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I then ate a lunch that I had packed the night before in the quick break between classes. Some of my other classmates got the Crocodille sandwiches and I’m pleased to report that I’m not the only one that doesn’t like them.

For our class we went to see a few buildings in Wenceslas Square before Professor Raimanová took us to the Municipal House. There was a little confusion with what exhibit we were seeing because she wanted to go to a certain exhibit but the security guard was arguing with her (in Czech of course so we had no clue what was happening). In the end, it was a funny error: she wanted to go to an exhibit that wasn’t yet open to the public.

Instead we went to a Blanka Matragi exhibit. She’s a Czech fashion designer and her dresses were interesting. Many were quite breathtaking but quite a few more were dated and very overdone.

After class we went back to K17 for a break before going souvenir shopping which is a chore in itself. I didn’t end up getting anything because I didn’t know what I wanted to get for everyone, but we did do some sightseeing and gelato eating.

We went to the public library which has a unique art installation before hitting up Creme de la Creme again.

On the way home we picked up some vegetables and spices from Billa because Jackie and I were craving vegetables/something healthy.

Okay, so maybe just Jackie was craving veggies but it kind of sounded good to me.

Anyway, I, for the first time in my life, successfully made a dinner of steamed veggies. It was delicious, for sure it’s something I’ll be making back home.

Due to the fact that I now know how to steam carrots and add packaged spice to a pot, I’d call today pretty successful.

I think I’m supposed to write about Thursday now…?

So, as I’m sure you’ve noticed, I’m not that great at keeping up on my blog posts. I was especially not great this week. Without further ado:

We started off going to class Thursday. Professor Raimanová took us to a gallery and pallace near the Charles Bridge. Funnily enough, it was called the Colloredo-Mansfeld Palace. The palace was under renovations, but Raimanová managed to talk the curator into letting us in. Afterwards, we saw the gallery which was full of very politically charged art which was nonetheless thought provoking. It wasn’t all political though, some of it was in response to how routine and everyday life has become and how we are even immune to the absolutely awful things (like terrorist attacks).

After spending an afternoon in K17, Megan, Brooke, Emileigh and I went to U Kroka. They, the meat eaters they are, all had delicious meals. Mine was eh, but I guess that’s what I get for ordering risotto. The dessert on the other hand was phenomenal.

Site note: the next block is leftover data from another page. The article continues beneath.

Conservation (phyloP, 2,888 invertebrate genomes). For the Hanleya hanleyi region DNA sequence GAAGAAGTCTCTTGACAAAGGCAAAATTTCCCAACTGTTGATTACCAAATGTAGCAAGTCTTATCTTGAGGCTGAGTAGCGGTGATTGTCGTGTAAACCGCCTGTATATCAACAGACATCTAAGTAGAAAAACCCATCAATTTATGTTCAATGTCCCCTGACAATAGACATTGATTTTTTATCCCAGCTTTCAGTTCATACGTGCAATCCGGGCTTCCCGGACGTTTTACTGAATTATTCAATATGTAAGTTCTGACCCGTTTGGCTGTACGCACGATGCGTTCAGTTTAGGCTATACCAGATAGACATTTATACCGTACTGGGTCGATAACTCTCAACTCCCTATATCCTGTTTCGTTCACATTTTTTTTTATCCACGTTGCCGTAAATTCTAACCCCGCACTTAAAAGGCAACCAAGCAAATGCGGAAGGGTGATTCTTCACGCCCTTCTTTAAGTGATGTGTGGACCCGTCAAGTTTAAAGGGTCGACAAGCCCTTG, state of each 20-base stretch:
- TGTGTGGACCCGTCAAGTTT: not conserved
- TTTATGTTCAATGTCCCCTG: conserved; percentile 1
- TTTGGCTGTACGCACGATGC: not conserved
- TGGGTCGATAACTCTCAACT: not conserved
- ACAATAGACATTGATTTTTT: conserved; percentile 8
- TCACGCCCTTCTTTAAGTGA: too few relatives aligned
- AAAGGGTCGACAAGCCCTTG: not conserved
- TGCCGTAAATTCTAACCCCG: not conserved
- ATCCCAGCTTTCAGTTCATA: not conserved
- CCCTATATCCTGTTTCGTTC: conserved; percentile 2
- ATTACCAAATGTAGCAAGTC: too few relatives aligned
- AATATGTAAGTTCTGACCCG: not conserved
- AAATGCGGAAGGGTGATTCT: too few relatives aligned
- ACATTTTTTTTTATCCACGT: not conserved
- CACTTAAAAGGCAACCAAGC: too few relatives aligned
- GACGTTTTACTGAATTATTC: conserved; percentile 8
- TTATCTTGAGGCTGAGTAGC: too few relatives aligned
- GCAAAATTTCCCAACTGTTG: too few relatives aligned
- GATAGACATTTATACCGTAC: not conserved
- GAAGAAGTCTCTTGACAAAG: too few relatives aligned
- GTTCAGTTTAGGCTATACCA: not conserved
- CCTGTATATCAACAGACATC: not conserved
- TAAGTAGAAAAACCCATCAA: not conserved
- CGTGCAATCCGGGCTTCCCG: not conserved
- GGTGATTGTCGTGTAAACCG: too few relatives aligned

It was Buttermilk cream with rhubarb, passion fruit and cinnamon crumble.

Brooke then left to go back to the apartment while the other three of us just wanted to walk around (we had heard live music playing and were following it). This ended up being a nice walk along the Vltava River which morphed into a spontaneous paddle boating adventure. We didn’t plan this (hence “spontaneous”) but we were out right at the perfect time to see sunset over the Charles Bridge and Prague Castle.

It was even better because Megan and Emileigh sat in the front while I sat in the back. If you don’t know the basic layout of a paddle boat, there are only peddles in the front. I essentially got a free ride so overall it was a pretty good day.

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See the pictures from today here.

Midterm

I’ve been in Prague for 12 days. I have had my Art and Architecture class a total of three times. Today we had our midterm.IMG_5617 2.JPG

That was a bit weird. It has opened my eyes to how fast my time here is going. It’s certainly lit a fire in me to stop taking so many naps and spending so much time in my room.

With class we got to go see St. Nicholas Church and Wallenstein Palace gardens. I left my camera at home today, so it gives me a great excuse to return on Saturday and really spend some time photographing and exploring these places!

Afterwards, I stopped and got a cheap sandwich at a place near the metro and then went to the Museum of Communism.

It was really interesting seeing the history of Prague in relation to communism and it was shocking to realize that democracy is still such a new concept to this country.